CRM architecture audit saves millions and improves customer relationships

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David Bernard
David Bernard

The typical underlying objective of CRM practices, whether they be programs, creative, systems or processes, is to improve marketing performance and strengthen customer relationships, making them more profitable. It follows, then, that senior executives do not look kindly on marketing when CRM programs fail. The calamity and opportunity here is that 90% of CRM failures are completely avoidable with effective management and ongoing oversight.

Consider that the typical CRM architecture consists of eight layers:

The CRM framework: The intersection of internal and external systems, vendors, agencies and channels that drive CRM programs. Vendor/partner quality:  The degree vendors/partners are delivering on what is needed for CRM excellence. Data collection:  How information is obtained directly from customers through surveys, online forms and other vehicles across channels. Interface management:  The design, creation and management of inbound and outbound customer data feeds between channels and databases. Database management: How customer data is housed and managed to support CRM requirements. Campaign management: The design, creation and management of direct marketing activities to achieve business and marketing goals. Reporting and business intelligence: Tools and deliverables that increase the transparency of operations, illustrate performance and provide customer insights. Analytics: Tools that deliver quantitative, predictive and illuminating customer insights.

Given this complex structure, typical points of failure often include inconsistent data collection causing data integrity issues, inconsistent measurement methods and lack of support on the backend, and customer data and operational processes scattered across the enterprise that limit data access and reduce the timeliness and accuracy of operations. Additionally, ad-hoc oversight and manual validation that permits routine errors and inconsistent business rules, resulting in reporting and fulfillment errors can be problematic.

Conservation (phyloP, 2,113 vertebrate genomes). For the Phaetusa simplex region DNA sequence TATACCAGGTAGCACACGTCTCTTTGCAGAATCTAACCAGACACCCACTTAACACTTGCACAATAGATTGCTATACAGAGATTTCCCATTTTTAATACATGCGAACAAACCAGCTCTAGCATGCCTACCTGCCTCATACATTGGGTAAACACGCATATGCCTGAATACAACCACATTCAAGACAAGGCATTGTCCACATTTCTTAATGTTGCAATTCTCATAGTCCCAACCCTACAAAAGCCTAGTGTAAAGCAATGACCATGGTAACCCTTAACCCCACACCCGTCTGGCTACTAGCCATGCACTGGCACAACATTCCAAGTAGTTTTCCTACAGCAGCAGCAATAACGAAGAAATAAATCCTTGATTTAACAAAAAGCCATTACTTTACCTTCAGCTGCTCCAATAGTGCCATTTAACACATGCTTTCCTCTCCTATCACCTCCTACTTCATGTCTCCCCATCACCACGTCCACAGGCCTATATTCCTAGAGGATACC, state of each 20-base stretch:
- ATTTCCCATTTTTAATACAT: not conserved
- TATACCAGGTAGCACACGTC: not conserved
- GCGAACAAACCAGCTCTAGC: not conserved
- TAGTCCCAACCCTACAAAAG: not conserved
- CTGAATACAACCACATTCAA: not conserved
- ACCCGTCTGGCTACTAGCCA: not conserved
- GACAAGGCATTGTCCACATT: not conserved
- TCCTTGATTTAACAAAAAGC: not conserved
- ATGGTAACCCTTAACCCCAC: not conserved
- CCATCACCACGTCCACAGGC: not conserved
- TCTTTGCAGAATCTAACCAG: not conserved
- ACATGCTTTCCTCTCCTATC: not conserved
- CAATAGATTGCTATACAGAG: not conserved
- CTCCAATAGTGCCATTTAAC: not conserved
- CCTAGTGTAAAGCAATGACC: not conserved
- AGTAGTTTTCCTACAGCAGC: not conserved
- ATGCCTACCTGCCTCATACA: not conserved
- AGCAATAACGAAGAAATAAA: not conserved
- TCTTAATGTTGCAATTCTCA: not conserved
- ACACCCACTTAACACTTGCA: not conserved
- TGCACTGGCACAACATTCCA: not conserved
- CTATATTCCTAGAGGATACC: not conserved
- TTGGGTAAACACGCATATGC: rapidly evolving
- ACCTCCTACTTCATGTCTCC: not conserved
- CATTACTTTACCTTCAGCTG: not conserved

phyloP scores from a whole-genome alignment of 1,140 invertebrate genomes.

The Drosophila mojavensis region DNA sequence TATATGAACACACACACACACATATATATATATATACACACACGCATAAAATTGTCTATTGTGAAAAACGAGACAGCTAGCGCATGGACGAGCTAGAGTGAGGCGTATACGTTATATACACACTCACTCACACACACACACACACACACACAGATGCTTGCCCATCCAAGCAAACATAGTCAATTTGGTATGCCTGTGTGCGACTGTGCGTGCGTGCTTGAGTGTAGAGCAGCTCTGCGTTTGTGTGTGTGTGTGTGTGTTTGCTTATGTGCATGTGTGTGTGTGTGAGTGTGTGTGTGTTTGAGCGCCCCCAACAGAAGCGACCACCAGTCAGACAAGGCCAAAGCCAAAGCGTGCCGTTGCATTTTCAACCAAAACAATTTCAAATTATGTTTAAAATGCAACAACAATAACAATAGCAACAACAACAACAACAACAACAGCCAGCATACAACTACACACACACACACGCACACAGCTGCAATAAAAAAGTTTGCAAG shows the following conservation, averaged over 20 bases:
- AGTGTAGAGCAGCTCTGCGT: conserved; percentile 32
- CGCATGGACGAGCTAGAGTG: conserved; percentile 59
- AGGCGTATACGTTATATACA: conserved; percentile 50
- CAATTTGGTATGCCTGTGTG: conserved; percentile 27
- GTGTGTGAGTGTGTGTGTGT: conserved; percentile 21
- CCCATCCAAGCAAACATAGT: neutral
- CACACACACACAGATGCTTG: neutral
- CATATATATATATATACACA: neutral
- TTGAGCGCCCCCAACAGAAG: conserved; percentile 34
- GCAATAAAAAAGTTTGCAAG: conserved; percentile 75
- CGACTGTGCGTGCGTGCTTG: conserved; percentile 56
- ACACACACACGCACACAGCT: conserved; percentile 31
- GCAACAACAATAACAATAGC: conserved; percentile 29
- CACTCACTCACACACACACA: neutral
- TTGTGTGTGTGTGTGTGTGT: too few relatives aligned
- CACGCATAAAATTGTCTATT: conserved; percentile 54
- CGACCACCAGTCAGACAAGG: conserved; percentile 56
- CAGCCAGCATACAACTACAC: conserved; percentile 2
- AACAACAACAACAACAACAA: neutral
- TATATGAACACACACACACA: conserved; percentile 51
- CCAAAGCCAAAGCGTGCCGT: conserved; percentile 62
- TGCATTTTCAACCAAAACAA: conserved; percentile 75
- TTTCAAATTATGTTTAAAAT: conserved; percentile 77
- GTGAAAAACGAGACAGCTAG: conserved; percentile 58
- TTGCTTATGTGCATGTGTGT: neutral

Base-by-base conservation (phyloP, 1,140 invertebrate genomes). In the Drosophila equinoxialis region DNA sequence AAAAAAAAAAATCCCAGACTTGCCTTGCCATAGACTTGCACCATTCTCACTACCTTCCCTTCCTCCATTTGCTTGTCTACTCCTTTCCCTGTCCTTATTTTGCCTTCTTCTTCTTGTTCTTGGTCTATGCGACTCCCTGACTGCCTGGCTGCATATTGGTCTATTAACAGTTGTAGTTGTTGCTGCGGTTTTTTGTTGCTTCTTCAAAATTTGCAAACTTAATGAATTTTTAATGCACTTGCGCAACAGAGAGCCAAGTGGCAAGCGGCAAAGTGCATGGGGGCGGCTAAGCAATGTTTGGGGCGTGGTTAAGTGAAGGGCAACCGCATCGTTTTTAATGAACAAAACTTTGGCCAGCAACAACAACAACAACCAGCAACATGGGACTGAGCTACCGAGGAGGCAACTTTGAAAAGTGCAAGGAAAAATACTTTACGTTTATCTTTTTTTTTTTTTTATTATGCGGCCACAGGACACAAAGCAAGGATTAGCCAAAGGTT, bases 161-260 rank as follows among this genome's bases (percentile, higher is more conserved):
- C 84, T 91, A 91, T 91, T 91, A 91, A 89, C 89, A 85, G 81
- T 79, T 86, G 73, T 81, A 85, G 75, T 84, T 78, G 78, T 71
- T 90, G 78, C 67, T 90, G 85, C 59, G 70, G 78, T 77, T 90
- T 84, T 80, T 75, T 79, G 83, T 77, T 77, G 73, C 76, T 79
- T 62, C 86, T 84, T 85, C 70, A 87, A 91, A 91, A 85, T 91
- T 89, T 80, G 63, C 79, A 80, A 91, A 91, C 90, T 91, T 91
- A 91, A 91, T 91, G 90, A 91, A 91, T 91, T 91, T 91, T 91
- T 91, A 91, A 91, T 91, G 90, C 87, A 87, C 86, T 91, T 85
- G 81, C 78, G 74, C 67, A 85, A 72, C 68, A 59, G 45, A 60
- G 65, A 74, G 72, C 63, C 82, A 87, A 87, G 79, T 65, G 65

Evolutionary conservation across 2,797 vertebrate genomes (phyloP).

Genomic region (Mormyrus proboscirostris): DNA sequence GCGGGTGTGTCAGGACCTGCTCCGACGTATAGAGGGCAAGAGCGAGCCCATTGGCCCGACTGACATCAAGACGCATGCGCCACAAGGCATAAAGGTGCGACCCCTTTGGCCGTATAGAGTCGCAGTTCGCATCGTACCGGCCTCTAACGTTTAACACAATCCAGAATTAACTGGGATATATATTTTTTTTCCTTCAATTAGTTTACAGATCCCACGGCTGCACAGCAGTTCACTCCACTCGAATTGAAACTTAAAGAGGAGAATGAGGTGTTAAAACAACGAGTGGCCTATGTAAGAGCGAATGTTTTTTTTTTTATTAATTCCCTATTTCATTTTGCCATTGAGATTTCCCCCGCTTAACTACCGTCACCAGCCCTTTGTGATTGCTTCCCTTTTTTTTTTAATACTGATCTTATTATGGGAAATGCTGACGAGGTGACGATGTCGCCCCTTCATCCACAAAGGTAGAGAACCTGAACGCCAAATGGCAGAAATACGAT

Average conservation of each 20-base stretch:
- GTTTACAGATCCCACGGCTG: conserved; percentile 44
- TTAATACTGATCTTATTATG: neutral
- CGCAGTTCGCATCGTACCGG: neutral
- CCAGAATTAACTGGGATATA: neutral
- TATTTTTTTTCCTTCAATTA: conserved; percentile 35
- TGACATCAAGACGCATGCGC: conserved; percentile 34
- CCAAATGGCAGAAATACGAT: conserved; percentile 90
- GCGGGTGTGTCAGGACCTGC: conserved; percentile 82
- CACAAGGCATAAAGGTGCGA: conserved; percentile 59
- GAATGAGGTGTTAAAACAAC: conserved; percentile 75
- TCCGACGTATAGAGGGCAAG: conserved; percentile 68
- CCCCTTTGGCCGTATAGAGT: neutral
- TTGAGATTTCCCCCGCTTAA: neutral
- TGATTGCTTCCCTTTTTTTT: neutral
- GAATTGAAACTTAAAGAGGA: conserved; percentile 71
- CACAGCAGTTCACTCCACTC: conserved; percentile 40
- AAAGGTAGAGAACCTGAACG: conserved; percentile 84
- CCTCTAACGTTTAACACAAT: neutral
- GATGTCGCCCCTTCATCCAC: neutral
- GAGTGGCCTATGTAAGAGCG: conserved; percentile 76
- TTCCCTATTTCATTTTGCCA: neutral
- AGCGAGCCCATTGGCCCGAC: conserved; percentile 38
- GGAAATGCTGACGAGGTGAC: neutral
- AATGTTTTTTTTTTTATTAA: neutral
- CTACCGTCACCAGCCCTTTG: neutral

The annual cost of these failures for a typical brand looks something like this:

Production and fulfillment of replacement mailings ($125K)

Development costs for correction ($135K)

Labor costs for partners to troubleshoot and correct issues ($110K)

Routine development costs due to inefficient design ($130K)

That is roughly $500K a year of unnecessary cost, not including any quantifiable negative impact on customer behavior or dips in customer satisfaction.  These are recurring hard costs that cumulate year over year.

Consequently, identification and correction of CRM architecture anomalies can save businesses millions on an ongoing basis. A top-to-bottom audit performed at regular intervals reveals errors, anomalies and design flaws that are draining budget and harming customer relationships.  And these errors are unavoidable. There are just too many moving parts involved to keep the players and systems from slipping out of alignment. The only question is will you catch slip-ups early with an audit or late when the CRM architecture starts to crumble and you experience systemic failure? Reported numbers will have to be recalled, the brands cannot get their campaigns out, costs soar and everyone is calling for operational change.

By proactively identifying issues, audits give vendors the opportunity to make corrections and improve their services to their clients, reducing their costs and improving CRM performance.


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